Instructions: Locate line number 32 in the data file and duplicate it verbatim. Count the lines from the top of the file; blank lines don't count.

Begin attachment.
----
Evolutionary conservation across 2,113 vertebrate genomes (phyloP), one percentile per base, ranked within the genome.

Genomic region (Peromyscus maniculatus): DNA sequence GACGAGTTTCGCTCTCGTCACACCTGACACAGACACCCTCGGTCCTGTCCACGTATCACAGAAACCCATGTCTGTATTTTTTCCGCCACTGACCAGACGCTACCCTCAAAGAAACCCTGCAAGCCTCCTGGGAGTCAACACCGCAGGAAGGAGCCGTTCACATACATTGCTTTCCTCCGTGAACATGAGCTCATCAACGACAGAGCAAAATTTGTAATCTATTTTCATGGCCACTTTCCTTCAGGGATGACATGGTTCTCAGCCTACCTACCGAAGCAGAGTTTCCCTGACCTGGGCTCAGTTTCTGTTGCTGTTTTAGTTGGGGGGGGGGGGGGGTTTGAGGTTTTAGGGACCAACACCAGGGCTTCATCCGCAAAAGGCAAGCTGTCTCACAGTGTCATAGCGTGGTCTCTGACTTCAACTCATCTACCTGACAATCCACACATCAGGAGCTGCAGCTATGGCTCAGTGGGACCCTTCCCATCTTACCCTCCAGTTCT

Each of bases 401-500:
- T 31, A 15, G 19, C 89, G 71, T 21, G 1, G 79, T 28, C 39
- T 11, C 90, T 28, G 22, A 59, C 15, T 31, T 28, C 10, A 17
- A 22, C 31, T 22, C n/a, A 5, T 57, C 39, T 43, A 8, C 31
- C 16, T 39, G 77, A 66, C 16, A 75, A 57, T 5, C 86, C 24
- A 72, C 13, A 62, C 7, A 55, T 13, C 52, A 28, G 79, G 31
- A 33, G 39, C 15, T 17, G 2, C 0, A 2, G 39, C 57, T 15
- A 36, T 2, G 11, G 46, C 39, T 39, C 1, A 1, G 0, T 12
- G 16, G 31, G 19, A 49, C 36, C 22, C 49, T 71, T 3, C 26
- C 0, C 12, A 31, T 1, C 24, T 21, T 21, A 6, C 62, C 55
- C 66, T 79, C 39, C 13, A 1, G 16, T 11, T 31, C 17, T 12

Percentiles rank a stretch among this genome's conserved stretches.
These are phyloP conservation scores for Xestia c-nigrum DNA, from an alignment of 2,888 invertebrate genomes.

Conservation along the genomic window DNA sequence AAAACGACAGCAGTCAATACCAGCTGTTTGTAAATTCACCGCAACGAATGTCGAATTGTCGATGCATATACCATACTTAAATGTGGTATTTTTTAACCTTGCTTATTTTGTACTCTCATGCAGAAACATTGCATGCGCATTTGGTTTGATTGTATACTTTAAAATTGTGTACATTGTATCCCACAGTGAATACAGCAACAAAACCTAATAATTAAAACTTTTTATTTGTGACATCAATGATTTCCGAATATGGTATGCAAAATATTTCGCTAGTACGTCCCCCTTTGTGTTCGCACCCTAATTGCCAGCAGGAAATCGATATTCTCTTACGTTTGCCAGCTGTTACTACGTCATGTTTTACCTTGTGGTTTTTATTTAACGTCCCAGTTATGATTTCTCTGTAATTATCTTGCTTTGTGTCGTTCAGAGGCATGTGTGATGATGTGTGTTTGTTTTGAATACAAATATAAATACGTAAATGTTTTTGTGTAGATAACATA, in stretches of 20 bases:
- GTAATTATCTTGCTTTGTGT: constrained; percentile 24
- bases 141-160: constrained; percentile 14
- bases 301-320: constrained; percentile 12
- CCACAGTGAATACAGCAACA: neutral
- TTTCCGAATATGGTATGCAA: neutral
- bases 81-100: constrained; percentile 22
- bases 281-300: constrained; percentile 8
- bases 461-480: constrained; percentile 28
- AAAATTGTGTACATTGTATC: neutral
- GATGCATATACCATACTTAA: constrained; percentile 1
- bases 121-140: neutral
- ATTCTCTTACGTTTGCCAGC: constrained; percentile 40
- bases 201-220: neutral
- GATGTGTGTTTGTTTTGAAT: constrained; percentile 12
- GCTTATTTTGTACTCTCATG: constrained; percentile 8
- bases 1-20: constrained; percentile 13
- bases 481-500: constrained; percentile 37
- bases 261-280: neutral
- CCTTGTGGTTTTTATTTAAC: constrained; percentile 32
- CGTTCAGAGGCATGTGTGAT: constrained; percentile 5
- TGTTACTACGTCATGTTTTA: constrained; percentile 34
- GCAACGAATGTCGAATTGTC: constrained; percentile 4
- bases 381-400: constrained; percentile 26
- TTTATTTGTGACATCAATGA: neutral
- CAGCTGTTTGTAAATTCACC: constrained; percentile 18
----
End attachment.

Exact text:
- bases 1-20: constrained; percentile 13